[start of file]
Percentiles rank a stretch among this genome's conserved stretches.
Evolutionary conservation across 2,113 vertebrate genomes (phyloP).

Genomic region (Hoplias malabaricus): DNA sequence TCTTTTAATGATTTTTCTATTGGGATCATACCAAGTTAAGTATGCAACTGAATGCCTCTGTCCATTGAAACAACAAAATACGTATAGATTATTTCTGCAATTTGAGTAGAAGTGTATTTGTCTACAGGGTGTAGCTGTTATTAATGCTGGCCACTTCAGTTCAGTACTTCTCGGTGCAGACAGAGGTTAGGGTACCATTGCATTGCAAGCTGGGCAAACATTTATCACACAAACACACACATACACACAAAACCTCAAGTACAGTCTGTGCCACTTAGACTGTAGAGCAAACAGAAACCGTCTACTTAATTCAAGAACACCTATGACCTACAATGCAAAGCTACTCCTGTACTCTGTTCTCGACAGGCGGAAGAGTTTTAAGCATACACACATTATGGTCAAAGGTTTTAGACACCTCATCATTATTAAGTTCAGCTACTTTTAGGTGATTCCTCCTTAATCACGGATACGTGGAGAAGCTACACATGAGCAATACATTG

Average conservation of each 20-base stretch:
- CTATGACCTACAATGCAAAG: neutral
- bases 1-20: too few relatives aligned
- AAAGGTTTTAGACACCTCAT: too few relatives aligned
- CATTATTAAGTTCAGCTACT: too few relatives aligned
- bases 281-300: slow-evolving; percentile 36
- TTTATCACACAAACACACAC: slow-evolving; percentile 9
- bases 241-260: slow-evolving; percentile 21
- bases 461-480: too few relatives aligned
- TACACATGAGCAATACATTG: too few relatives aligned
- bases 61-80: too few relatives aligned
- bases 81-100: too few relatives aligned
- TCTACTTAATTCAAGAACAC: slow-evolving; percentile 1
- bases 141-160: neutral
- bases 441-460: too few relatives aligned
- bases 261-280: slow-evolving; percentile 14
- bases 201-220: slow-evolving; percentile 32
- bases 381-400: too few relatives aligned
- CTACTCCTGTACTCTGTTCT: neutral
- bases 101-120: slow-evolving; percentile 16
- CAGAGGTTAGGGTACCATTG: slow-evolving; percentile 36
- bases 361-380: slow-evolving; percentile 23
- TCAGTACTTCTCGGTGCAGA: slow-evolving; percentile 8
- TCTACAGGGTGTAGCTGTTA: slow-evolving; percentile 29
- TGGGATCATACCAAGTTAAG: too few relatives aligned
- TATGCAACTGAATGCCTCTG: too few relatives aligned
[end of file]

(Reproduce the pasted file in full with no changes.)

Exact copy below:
Percentiles rank a stretch among this genome's conserved stretches.
Evolutionary conservation across 2,113 vertebrate genomes (phyloP).

Genomic region (Hoplias malabaricus): DNA sequence TCTTTTAATGATTTTTCTATTGGGATCATACCAAGTTAAGTATGCAACTGAATGCCTCTGTCCATTGAAACAACAAAATACGTATAGATTATTTCTGCAATTTGAGTAGAAGTGTATTTGTCTACAGGGTGTAGCTGTTATTAATGCTGGCCACTTCAGTTCAGTACTTCTCGGTGCAGACAGAGGTTAGGGTACCATTGCATTGCAAGCTGGGCAAACATTTATCACACAAACACACACATACACACAAAACCTCAAGTACAGTCTGTGCCACTTAGACTGTAGAGCAAACAGAAACCGTCTACTTAATTCAAGAACACCTATGACCTACAATGCAAAGCTACTCCTGTACTCTGTTCTCGACAGGCGGAAGAGTTTTAAGCATACACACATTATGGTCAAAGGTTTTAGACACCTCATCATTATTAAGTTCAGCTACTTTTAGGTGATTCCTCCTTAATCACGGATACGTGGAGAAGCTACACATGAGCAATACATTG

Average conservation of each 20-base stretch:
- CTATGACCTACAATGCAAAG: neutral
- bases 1-20: too few relatives aligned
- AAAGGTTTTAGACACCTCAT: too few relatives aligned
- CATTATTAAGTTCAGCTACT: too few relatives aligned
- bases 281-300: slow-evolving; percentile 36
- TTTATCACACAAACACACAC: slow-evolving; percentile 9
- bases 241-260: slow-evolving; percentile 21
- bases 461-480: too few relatives aligned
- TACACATGAGCAATACATTG: too few relatives aligned
- bases 61-80: too few relatives aligned
- bases 81-100: too few relatives aligned
- TCTACTTAATTCAAGAACAC: slow-evolving; percentile 1
- bases 141-160: neutral
- bases 441-460: too few relatives aligned
- bases 261-280: slow-evolving; percentile 14
- bases 201-220: slow-evolving; percentile 32
- bases 381-400: too few relatives aligned
- CTACTCCTGTACTCTGTTCT: neutral
- bases 101-120: slow-evolving; percentile 16
- CAGAGGTTAGGGTACCATTG: slow-evolving; percentile 36
- bases 361-380: slow-evolving; percentile 23
- TCAGTACTTCTCGGTGCAGA: slow-evolving; percentile 8
- TCTACAGGGTGTAGCTGTTA: slow-evolving; percentile 29
- TGGGATCATACCAAGTTAAG: too few relatives aligned
- TATGCAACTGAATGCCTCTG: too few relatives aligned